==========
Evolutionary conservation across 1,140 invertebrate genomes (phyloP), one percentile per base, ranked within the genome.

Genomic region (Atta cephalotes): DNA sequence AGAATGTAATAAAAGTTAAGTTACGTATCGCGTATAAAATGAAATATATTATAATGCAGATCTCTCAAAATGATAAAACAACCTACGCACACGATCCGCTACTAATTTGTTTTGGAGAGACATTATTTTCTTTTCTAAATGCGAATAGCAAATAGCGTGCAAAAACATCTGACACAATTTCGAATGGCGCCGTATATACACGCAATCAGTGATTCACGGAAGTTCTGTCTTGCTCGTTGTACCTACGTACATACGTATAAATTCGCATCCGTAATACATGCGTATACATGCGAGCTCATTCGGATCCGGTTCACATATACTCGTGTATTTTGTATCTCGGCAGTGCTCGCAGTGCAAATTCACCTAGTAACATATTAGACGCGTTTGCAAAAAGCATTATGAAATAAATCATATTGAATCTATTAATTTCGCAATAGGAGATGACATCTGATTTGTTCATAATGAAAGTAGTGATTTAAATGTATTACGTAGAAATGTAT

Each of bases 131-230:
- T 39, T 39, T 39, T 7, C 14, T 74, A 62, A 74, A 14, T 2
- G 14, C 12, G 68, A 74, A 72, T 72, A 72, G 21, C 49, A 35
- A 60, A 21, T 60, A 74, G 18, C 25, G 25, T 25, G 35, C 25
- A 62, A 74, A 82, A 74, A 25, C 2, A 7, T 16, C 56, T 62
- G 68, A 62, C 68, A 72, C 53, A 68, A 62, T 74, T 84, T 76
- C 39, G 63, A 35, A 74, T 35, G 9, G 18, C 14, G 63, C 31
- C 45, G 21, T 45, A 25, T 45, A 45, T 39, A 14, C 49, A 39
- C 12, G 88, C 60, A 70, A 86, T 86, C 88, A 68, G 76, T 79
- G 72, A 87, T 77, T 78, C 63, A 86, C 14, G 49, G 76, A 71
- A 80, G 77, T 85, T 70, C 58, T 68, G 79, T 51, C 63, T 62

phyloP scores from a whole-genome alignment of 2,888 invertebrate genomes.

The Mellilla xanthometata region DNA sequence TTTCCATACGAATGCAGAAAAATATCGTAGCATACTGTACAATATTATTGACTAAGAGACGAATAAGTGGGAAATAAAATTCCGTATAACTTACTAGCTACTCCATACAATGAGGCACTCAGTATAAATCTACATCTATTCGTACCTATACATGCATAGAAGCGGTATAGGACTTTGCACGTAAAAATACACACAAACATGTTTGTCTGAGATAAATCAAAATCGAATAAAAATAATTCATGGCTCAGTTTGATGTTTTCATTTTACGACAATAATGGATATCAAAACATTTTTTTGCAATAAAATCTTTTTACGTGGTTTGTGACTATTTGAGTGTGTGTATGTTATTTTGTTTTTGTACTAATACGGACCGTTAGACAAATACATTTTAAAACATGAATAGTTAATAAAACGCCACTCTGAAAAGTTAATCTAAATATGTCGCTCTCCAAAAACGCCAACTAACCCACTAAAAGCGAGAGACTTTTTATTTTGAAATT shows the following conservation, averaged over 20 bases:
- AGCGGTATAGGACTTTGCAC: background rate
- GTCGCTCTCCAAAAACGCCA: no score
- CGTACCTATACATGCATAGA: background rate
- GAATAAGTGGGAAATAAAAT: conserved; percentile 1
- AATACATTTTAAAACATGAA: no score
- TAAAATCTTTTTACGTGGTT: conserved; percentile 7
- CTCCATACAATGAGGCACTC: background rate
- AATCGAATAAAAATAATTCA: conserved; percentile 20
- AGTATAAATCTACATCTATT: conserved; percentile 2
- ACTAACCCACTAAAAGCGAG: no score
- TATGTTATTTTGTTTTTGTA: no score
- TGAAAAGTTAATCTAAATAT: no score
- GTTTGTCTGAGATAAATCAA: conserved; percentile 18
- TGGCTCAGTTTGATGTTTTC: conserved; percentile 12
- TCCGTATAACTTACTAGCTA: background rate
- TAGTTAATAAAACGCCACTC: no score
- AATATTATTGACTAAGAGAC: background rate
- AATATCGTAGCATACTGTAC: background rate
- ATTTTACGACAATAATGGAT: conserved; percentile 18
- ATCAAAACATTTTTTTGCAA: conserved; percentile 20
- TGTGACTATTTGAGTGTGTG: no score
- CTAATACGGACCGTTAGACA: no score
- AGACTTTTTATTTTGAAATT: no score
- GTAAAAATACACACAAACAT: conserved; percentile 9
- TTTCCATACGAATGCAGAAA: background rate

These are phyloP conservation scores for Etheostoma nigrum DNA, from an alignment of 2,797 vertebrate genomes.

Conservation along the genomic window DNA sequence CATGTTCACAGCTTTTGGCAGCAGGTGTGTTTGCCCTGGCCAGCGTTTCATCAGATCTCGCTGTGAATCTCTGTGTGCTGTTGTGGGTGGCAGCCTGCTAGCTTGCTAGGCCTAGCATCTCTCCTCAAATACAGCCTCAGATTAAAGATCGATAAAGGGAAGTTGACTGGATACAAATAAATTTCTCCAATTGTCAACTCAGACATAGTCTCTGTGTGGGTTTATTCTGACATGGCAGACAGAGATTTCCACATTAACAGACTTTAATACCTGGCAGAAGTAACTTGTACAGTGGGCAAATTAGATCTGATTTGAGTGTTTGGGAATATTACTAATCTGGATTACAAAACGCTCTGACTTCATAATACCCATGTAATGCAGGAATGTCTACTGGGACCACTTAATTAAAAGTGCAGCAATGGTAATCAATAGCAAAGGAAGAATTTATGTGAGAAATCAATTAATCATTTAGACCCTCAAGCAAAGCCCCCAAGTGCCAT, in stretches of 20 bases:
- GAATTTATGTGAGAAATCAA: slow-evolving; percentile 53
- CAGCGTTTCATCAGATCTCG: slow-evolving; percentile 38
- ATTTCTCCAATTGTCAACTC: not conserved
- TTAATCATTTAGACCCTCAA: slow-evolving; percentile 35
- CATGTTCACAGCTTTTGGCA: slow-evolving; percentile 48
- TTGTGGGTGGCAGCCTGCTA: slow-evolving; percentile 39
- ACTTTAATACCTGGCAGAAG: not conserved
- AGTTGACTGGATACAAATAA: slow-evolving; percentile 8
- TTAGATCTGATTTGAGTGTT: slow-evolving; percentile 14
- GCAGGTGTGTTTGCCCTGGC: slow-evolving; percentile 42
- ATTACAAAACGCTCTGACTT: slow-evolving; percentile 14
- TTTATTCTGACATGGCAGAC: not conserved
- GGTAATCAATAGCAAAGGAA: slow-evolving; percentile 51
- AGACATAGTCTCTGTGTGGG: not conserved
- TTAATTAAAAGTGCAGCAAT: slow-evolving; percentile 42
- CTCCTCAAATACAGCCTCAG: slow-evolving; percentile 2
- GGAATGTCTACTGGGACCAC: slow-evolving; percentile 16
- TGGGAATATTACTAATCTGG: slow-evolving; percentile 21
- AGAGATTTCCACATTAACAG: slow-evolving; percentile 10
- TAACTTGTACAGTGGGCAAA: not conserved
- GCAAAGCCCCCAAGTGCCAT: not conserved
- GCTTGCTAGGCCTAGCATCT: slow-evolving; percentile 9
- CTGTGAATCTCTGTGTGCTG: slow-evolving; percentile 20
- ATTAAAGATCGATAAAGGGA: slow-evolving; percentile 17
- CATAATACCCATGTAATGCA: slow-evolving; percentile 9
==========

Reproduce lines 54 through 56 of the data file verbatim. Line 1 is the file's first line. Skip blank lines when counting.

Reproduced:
- TTTATTCTGACATGGCAGAC: not conserved
- GGTAATCAATAGCAAAGGAA: slow-evolving; percentile 51
- AGACATAGTCTCTGTGTGGG: not conserved